(5) Two new rounds of sanctions against Iran are scheduled to go into effect in the coming weeks. On June 28, the U.S. will begin to sanction foreign companies that carry out oil trades with Iran’s central bank. On July 1, the 27 member countries of the European Union will impose a ban on Iranian oil imports.

South America and Beyond

Iran’s capability to produce nuclear weapons has serious ramifications beyond Israel and the Middle East. Iran’s deepening relationships around the world, either directly or through its proxy Hezbollah, means this nuclear technology and weapons could be shared throughout the world. According to a March 2012 report from the U.S. House Committee on Homeland Security, “There is general consensus among dozens of experts as well as current and former law enforcement and intelligence officials interviewed by the Majority Investigative Staff that Hezbollah — more than any other terror group — is most capable of flipping a U.S. based fundraising cell into a lethal terror force, should Iran decide that is in its interests.” Notably the report states that Hezbollah fundraising cells are “prevalent” throughout the United States.

In South America, Venezuelan President and Iranian ally Hugo Chavez has expressed interest in developing his own nuclear program with assistance from Iran. In 2009, the New York Times reported that Chavez is seeking to “create a ‘nuclear village’ in Venezuela with technological assistance from Iran.”

It has been widely reported that Iran has been actively mining for uranium in Venezuela’s Roraima Basin. Testimony before the Senate Committee on Foreign Relations by Ilan Berman in February 2012 corroborates reports of Iranian mining in the Basin. According to the Wall Street Journal, the basis for the Iran-Venezuela mining initiative is a 2008 signed agreement in which Iran and Venezuela “agreed to cooperate in the fields of nuclear technology.”

Iran has been actively searching for uranium in Latin America.

Iran has also been actively searching for uranium in other parts of Latin America. According to Ilan Berman’s Senate testimony, “a $30 million joint mining deal concluded between Tehran and Quito (Ecuador) back in 2009 has positioned [Ecuador] to eventually become a supplier for the Islamic Republic.” Berman also points out that “Iran is believed to be extracting uranium from as many as 11 different sites in Bolivia’s east, proximate to the country’s industrial capital of Santa Cruz.”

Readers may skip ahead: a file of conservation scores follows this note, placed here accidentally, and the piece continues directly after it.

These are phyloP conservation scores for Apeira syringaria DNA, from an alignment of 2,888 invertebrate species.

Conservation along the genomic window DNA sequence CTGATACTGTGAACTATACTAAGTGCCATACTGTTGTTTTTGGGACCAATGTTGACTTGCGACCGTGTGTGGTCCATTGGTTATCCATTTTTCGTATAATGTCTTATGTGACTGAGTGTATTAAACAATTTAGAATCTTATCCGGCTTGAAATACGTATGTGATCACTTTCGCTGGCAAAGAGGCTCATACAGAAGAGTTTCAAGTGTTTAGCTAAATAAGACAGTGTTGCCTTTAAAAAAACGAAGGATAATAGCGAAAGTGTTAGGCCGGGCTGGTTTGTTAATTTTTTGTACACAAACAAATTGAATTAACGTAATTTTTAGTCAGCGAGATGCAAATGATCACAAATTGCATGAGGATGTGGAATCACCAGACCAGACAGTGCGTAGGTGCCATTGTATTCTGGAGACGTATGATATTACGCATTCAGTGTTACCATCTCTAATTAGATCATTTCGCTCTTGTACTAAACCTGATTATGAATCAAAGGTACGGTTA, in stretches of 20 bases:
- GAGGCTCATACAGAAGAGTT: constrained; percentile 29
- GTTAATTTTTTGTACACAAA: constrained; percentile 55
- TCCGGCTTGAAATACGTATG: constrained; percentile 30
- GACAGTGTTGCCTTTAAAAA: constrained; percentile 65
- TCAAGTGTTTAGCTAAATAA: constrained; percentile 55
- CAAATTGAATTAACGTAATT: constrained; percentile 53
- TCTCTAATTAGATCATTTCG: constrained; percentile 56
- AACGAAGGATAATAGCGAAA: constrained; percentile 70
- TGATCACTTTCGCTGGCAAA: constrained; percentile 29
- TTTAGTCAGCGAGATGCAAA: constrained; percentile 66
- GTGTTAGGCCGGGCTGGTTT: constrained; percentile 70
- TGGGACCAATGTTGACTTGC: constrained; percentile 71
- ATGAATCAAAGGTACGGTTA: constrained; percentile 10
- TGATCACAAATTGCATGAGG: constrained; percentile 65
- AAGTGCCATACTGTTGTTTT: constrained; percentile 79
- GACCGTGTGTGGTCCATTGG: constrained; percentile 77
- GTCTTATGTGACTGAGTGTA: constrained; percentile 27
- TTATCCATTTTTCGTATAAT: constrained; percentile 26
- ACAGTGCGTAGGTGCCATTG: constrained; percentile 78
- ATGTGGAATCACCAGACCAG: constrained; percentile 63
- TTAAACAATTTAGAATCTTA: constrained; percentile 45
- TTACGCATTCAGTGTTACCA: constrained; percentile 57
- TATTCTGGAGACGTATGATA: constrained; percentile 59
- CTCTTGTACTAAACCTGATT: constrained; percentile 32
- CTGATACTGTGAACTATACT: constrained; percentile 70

Iran is believed to be working to establish military operations in Latin America. A May 20 report stated that hundreds of Iranian Revolutionary Guards are training South American forces. And, according to a 2011 AEI report, networks coordinated by Hezbollah and the Iranian Revolutionary Guard Corps operate in at least 12 countries throughout Latin America.

According to testimony given before the House Committee on Homeland Security in July 2011, Latin America security expert Douglas Farah said, “There is growing concern that Hezbollah is providing technology for the increasingly sophisticated narco tunnels now being found along the U.S.-Mexican border.” Farah points out that DEA officials suspect that Hezbollah views drug trafficking as a source of revenue to be used for terrorist attacks.

Voicing Your Opposition

A May 18 poll conducted by the Pew Research Center found that 21 countries, including Lebanon, Egypt, and Turkey, are strongly opposed to Iran acquiring nuclear weapons.:

Write the President, Senators, and members of Congress to say that sanctions need to be fully implemented immediately as Iran remains in defiance of UN Resolutions to stop its enrichment plans and it is clear that Iran is not ready or willing to take the steps to bring it into compliance with Security Council resolutions. Remind them that Iran is not just targeting Israel, or even the Middle East but the entire world, and convincing Iran that all options are on the table is crucial. Thank your representatives for passing the Iran Sanctions Accountability and Human Rights Act of 2012 and the President for implementing strong sanctions.

The United States and other countries have recognized Israel's legitimate concerns and her right, and even duty, to protect her citizens from an existential threat.

Further Reading

February 2012 International Atomic Energy Agency Report

November 2011 International Atomic Energy Agency Report

Institute for Science and International Security
ISIS Analysis of IAEA Iran Safeguards Report

Iran Has Enough Uranium For 5 Bombs: Expert

Wall Street Journal
On Iran, We'll Probably Get Fooled Again

New York Times
After Talks Falter, Iran Says It Won't Halt Uranium Work

The Weekly Standard
Negotiating with Iran, 1979 and 2012

Jerusalem Center for Public Affairs
The Iranian Leadership’s Continuing Declarations of Intent to Destroy Israel

The Institute for National Security Studies
Decade of Diplomacy: Negotiations with Iran and North Korea and the Future of Nuclear Nonproliferation

The Israel Project
A History of Iran’s Defiance of Nuclear Negotiations